Chef salaries rising amid labor shortage, demand to dine out



The demand for experienced restaurant staff has put salaries on a fast boil – with pay skyrocketing as much as 75% and one recently hired chef scoring a $400,000 deal, Side Dish can report.

The salaries are soaring thanks in large part to a labor shortage and rising demand to dine out after pandemic lockdowns, according to interviews with chefs, restaurant consultants and headhunters.

“I think there is a new standard,” said Alfred Ehrlich, a chef turned executive search/personnel consultant who heads Kitchen Maestro. “The people I represent are earning 20 to 75 percent more than normal. The pendulum swings one way or the other, and labor has the upper hand now — especially for highly skilled chefs.” 

Top New York chefs can earn $300,000, while those in the Hamptons can earn $160,000, he said, adding that signed NDAs prevent him from divulging details of the deals. A chef he recently placed in Miami got a whopping $400,000 to run the kitchen, he boasted.

“If it’s the season and a restaurant wants to open, they have to pay. They can’t afford not to or they will shut down,” Ehrlich said.

Don Evans, a restaurant consultant known as the chef whisperer who is helping to produce Taste of Summer – six Hamptons food events with more than 70 participating restaurants – said there has never been a higher demand for skilled chefs.

Restaurants are poaching the top toques by offering unprecedented salaries and perks, and everyone down the line – from line cooks to dishwashers – also benefits, he added.

“Staffing in New York and the Hamptons is acute for all restaurants, and that’s led to unprecedented offers to chefs that bear no relationship to the volume of the restaurant. There just aren’t enough qualified, talented chefs to fill these positions,” Evans said.

The lofty pay is being dished out even as restaurateurs are seeing their profits squeezed by decades-high inflation.

“It’s crazy as the No. 1  story for restaurants is inflation,” Ehrlich said. “But on the other hand, you can only charge as much as your demographic will pay. Lots of places can’t increase their prices or they will lose customers.”

Chef salaries were rising even before the pandemic, according to the last stats released by the Bureau of Labor Statistics in 2019, which found that chefs and head cooks’ salaries were up 8% year over year for an average salary of $56,310 in 2018.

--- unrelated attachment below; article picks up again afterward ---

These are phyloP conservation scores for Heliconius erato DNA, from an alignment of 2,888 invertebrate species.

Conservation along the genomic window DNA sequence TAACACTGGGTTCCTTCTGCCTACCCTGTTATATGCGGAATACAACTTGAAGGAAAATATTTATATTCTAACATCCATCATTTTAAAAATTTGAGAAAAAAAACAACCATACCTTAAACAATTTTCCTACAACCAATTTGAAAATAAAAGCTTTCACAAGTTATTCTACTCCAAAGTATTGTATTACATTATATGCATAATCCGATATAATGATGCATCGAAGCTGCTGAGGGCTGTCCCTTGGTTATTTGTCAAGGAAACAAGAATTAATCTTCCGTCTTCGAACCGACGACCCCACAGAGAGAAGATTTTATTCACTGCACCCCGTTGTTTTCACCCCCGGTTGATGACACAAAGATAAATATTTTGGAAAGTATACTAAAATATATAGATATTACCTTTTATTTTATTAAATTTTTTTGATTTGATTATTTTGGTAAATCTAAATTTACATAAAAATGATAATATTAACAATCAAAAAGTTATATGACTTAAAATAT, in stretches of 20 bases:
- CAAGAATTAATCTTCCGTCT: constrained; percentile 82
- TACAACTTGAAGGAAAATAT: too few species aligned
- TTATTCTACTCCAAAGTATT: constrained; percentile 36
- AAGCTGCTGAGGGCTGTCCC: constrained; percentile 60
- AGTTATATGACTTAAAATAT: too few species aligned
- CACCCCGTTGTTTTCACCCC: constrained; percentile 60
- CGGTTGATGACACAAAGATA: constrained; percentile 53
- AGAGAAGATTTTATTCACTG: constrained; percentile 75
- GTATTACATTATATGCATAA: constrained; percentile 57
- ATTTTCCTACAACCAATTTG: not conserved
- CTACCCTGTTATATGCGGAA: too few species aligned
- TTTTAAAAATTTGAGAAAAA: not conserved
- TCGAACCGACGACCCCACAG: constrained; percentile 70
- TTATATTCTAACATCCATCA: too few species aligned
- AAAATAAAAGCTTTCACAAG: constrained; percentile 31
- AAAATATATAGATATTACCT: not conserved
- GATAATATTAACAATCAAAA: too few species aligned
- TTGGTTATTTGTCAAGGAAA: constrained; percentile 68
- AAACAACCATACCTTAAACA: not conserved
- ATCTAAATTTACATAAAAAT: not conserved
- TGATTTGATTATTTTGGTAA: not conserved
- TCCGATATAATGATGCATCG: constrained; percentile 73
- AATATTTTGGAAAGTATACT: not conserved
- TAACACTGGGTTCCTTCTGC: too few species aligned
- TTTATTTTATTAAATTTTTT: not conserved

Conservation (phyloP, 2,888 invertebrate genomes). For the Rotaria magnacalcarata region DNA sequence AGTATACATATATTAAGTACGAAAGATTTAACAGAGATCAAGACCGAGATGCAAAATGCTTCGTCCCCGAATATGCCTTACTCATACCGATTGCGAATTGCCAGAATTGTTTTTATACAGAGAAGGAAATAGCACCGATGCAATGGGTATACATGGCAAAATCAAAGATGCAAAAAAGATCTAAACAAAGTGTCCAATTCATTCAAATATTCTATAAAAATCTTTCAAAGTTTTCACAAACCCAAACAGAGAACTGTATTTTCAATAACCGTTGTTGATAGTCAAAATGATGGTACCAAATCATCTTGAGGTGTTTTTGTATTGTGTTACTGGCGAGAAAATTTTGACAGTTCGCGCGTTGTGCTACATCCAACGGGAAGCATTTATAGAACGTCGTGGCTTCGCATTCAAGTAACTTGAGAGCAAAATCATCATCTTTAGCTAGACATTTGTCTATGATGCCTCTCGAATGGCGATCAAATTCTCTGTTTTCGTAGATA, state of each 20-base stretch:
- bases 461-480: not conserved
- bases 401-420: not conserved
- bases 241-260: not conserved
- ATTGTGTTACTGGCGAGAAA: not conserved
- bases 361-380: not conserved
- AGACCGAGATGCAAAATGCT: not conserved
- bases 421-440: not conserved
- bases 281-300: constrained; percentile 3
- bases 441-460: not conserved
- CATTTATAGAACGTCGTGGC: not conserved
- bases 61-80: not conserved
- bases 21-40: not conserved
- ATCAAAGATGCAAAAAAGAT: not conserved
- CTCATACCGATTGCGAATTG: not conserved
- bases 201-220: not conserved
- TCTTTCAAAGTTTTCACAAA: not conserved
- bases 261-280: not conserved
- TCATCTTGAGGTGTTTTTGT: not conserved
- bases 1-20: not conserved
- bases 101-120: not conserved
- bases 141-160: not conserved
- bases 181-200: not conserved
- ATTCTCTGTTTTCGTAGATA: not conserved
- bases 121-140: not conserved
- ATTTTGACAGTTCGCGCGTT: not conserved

But now, experienced chefs who were earning $117,000 a year can pull in $165,000 – and even line cooks were seeing their hourly rate rise to $27 an hour from $17.50 – especially in seasonal hotspots like the Hamptons, according to Ehrlich.

The higher salaries can also come with perks like signing bonuses, and housing and travel allowances, Ehrlich added, since chefs with name recognition can raise restaurant profiles — and revenues — while drawing in diners.

The staff shortages were exacerbated by pandemic lockdowns, causing many restaurant workers to seek careers in other fields, one prominent East End chef said.

Chef Drew Hiatt
Chef Drew HIatt says staff shortages were exacerbated by pandemic lockdowns, causing many restaurant workers to seek careers in other fields.
Edmund J Coppa
Drew Hiatt
Hiatt is now executive chef at the revamped Pridwin Hotel
Edmund J Coppa

“I know around 37% of the hospitality workforce found other jobs due to COVID and some of them didn’t have proper papers, couldn’t get unemployment, so they went to other jobs like construction or landscaping where at least in the Hamptons people are still having that work done,” said the chef, Drew Hiatt, now executive chef at the revamped Pridwin Hotel. “But even US citizens found they didn’t have work so they paid for schooling, got certified and are now doing other things.”

An industry insider put it more bluntly: “Rich people always need their grass cut whether there’s a pandemic or not.”


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